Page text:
This year marks 10 years since Steven’s divorce. Again, he’s facing some of the same challenges—needing to move house and some big changes at work. This time, though, Steven has God, his job at the Family Store, and a straight-talking Christian counsellor.
A hard but timely word from his counsellor influenced Steven’s decision to finally try medication to help with his anxiety and depression. Steven admits there’s still a stigma about taking medication—especially for men. And, at times, he’s been part of that stigma—choosing the path of stubborness and stoicism instead.
But a big rugby hero of Steven’s in the 1980s was Sir John Kirwan. In his book All Blacks Don’t Cry, JK admits to a breakdown and taking medication to get through. His example helped Steven understand that being kind to yourself is not weakness. ‘Lately I’ve been asking myself “What would JK do?” I would never advise someone to hide and not get support—including medication—yet this is what I have done for so long.’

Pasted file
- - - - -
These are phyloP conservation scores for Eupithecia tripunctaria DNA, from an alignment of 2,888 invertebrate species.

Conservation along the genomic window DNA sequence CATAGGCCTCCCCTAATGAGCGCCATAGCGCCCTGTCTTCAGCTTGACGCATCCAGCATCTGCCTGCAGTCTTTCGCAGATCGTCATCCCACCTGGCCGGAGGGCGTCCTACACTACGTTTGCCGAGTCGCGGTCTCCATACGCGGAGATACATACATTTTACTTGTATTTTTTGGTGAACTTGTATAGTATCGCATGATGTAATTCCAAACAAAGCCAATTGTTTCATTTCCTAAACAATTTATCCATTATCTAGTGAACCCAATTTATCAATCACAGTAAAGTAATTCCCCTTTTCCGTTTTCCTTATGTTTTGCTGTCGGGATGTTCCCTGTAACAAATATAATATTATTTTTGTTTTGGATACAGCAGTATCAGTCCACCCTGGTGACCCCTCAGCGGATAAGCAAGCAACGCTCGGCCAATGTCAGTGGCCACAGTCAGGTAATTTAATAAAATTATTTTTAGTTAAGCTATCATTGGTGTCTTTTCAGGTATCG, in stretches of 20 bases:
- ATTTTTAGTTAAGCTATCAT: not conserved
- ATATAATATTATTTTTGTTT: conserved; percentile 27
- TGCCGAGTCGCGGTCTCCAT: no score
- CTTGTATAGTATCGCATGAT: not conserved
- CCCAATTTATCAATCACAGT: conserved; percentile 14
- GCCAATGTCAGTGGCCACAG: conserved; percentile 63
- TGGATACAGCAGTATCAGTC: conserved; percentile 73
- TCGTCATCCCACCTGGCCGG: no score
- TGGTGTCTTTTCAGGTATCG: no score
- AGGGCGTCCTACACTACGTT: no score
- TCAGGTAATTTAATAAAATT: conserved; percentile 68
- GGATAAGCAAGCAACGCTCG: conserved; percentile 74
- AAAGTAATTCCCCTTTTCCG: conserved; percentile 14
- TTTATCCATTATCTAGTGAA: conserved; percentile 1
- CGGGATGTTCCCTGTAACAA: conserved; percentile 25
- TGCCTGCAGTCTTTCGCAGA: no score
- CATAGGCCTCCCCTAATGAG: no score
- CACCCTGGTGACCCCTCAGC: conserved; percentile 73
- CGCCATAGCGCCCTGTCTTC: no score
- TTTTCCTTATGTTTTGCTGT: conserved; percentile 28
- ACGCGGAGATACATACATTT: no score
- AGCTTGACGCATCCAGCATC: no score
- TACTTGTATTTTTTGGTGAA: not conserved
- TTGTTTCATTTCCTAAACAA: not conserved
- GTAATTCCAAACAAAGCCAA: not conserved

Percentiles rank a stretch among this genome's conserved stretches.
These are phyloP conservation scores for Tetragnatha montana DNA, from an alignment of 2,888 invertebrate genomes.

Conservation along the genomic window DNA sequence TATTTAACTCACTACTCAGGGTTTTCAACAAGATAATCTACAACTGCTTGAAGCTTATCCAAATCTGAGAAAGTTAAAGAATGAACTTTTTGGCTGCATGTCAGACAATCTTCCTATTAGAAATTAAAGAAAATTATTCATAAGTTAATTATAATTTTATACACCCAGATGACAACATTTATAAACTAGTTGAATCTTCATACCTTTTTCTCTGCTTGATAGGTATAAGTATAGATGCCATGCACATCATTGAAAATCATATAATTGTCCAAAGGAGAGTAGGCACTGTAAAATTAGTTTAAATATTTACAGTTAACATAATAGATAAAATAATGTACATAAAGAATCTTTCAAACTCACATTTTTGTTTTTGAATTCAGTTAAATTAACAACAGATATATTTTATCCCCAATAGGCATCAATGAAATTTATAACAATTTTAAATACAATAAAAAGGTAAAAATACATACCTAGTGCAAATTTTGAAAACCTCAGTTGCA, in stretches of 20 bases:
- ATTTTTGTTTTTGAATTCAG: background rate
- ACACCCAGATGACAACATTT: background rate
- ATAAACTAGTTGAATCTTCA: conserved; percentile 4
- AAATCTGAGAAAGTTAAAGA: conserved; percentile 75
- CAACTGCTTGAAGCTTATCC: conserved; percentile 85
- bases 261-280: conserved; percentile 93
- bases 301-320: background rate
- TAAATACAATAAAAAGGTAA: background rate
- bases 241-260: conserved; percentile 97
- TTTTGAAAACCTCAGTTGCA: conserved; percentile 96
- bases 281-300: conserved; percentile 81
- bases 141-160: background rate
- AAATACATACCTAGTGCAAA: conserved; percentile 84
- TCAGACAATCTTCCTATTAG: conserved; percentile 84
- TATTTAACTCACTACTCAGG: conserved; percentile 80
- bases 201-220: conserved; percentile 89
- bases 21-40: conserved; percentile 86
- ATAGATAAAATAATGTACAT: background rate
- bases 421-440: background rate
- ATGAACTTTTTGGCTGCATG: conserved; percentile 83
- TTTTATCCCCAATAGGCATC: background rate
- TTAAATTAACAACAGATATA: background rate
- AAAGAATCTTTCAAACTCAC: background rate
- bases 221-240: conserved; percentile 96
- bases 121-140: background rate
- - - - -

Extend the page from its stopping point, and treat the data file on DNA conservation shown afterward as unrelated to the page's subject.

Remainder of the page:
Now, Steven is experiencing an unprecedented reduction in anxiety, and is so grateful to God. ‘People take insulin for diabeties, so it’s a no-brainer now for me to just thank God for medical neurological advances and the provision of medication.’
Steven is about to move out of management and back into the ‘2IC’ role at the Botany Family Store, which is a move he feels good about. ‘I can focus on people and leave the business management side of it to someone else. I want to be available to help people when they’re struggling and be a positive presence.’